Divine Supervenience

                                                Divine Supervenience



I wish to broach an extremely speculative theological question: Is God supervenient on the universe. More precisely, are the properties of God uniquely determined by the properties of the universe? Does any universe qualitatively identical to our universe in all its non-divine attributes contain a god that is qualitatively identical to our God (assuming we have one)? Is divinity supervenient on non-divinity? This is a question of modal dependence: does the nature of the universe necessitate the nature of God? Could the attributes of God vary while the universe stays the same in all non-divine respects?

            It is clear that the universe is not supervenient on God. All the attributes traditionally ascribed to God (I am thinking primarily of the Judeo-Christian God) could hold and yet the universe differ from the way it is. The nature of God does not determine the nature of matter, say: nothing in world religions or arcane theology can determine that the matter of the universe should contain the elementary physical particles that we have discovered. Quarks don’t follow from angels and gravity doesn’t follow from God’s omniscience, omnipotence, and moral perfection. The same God (or type of god) could preside over a universe containing a very different physics or biology or psychology. This follows from the fact that God was free to create any number of different universes compatibly with having the nature that he has. We cannot read the nature of the universe off the nature of God. Maybe if pantheism was true and God were identical to the universe we could, but if he stands apart from the universe we can’t.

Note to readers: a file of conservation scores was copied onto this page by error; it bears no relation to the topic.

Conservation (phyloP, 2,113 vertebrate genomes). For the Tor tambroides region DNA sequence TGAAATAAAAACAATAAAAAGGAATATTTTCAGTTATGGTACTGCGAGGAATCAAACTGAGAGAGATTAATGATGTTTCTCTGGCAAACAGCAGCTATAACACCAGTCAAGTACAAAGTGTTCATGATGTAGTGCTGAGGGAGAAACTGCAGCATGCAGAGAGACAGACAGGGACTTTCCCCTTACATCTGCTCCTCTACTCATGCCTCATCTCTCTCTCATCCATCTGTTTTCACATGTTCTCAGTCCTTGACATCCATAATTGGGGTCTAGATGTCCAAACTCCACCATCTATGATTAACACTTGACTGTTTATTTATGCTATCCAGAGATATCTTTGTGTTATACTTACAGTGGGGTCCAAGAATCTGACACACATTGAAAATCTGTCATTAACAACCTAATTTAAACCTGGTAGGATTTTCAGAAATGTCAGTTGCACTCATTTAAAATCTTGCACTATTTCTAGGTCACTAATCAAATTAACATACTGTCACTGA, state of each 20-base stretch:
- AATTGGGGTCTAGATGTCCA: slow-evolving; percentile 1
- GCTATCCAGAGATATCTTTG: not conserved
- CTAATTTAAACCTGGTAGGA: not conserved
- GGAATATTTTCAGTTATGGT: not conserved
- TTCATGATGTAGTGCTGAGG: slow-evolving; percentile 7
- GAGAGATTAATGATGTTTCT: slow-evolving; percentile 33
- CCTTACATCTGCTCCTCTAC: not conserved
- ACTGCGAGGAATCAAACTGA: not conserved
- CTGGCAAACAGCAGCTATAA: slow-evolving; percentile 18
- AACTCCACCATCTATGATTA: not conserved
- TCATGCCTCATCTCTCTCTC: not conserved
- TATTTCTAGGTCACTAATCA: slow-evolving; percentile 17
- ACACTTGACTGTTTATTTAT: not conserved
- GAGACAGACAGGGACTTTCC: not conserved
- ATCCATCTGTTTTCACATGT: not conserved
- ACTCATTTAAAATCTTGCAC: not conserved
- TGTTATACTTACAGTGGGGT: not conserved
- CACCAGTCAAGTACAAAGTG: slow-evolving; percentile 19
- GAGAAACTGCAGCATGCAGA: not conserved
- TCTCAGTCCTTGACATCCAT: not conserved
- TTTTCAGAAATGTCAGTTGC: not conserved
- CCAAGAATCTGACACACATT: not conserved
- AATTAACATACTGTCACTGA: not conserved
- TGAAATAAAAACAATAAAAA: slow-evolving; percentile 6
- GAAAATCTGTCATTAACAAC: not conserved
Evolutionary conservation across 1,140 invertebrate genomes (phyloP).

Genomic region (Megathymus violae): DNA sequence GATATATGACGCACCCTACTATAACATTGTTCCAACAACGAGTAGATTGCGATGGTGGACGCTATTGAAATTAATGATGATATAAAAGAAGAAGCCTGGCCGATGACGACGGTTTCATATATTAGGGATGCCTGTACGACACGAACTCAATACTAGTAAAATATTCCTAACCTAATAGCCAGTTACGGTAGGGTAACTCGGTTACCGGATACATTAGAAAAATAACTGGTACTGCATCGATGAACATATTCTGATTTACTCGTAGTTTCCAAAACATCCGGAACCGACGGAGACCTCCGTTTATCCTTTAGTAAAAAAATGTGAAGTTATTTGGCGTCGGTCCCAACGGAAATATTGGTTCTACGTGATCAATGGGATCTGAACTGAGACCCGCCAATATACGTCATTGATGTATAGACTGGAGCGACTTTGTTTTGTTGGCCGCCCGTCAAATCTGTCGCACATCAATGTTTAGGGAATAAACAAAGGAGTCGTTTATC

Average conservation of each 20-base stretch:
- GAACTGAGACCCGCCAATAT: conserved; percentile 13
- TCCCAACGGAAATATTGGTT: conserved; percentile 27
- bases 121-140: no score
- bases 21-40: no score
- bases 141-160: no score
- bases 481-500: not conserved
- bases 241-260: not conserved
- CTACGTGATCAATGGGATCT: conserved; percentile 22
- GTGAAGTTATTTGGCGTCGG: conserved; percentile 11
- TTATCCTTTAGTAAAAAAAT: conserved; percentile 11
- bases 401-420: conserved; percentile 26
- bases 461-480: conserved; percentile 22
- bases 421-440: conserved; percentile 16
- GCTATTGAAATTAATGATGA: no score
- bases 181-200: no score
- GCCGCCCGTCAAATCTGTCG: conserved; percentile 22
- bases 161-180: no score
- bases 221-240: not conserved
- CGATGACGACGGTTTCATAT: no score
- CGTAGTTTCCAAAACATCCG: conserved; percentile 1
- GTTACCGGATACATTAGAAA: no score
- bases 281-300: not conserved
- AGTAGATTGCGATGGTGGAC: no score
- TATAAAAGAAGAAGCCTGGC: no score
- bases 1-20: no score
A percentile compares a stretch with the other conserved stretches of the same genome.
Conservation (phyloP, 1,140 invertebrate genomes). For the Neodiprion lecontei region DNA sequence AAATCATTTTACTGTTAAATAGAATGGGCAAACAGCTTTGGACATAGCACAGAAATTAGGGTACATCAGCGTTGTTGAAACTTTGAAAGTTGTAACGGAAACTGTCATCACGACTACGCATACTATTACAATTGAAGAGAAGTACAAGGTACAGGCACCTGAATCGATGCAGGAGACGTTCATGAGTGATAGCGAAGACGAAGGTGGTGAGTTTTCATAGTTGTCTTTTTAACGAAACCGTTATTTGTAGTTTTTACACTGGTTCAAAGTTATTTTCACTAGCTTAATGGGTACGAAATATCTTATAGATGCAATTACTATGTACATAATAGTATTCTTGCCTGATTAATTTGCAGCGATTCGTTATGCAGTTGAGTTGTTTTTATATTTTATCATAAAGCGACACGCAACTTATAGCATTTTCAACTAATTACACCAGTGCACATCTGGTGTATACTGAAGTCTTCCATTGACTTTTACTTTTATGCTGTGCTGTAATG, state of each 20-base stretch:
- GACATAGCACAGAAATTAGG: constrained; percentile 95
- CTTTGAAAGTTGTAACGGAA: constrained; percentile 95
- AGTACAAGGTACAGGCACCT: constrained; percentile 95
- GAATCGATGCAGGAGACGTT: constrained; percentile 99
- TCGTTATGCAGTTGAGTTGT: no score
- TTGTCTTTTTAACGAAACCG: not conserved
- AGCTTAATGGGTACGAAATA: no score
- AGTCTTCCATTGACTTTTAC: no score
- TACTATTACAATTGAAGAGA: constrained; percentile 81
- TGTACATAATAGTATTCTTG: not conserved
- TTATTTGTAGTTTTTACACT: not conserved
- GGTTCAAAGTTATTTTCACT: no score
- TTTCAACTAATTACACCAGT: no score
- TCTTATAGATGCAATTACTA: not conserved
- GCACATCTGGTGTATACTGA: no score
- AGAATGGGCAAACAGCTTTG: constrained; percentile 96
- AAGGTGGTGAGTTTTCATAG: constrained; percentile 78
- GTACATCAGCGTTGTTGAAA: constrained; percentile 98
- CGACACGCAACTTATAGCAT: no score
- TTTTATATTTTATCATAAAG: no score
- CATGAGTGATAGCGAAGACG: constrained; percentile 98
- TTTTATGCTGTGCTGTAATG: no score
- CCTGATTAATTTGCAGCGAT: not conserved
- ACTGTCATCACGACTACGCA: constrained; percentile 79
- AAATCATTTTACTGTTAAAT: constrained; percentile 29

But the other way about is not so straightforward: could the god of a universe just like ours be totally different in his nature from our God? Could this other god fail to be omniscient, omnipotent, and morally perfect? Could he be ignorant about certain matters, powerless in certain areas, and morally compromised? Could he be mad, bad, and lazy? Could a god be five foot two, three hundred pounds, and an inveterate gambler? Maybe there are divine beings satisfying these descriptions in universes very different from ours, but could universes just like ours harbor such gods? Or is it that there is just one kind of god that all universes like ours must share?

What is important here is the psychology of God’s creatures, especially us: could there be universes with a different type of god that were identical to ours in all psychological respects? This includes spiritual aspirations, values, rituals, religious convictions, and so on. So we need to consider universes that are just like ours in these respects—with the same religions as ours. Specifically, could a god have created a universe like ours and yet have a different nature from our God? Well, he would presumably have to be a deceiver to make this happen: he knowingly creates a universe in which he is characterized by its denizens in a certain way and yet he is nothing like that way. Wouldn’t he rather create a universe in which he is believed to be pretty much the way he is? Why create false religious beliefs in people? It is true that we don’t know everything about God, so our beliefs don’t fix his nature completely, but it would be strange for God to allow us to form radically false theories of his nature, never correcting these theories. We would therefore expect that God is somewhat supervenient on the facts of the universe he has created—on pain of allowing world religions to be completely erroneous. How could we follow God’s commands and wishes if we had no idea what they were? How could we do what is right according to God and yet be totally wrong about what he deems to be right? If God created the world and has certain intentions for us, he cannot allow that his nature departs radically from what we believe: he must be more or less as we believe him to be. Thus God’s nature must supervene on our religious beliefs, at least in part.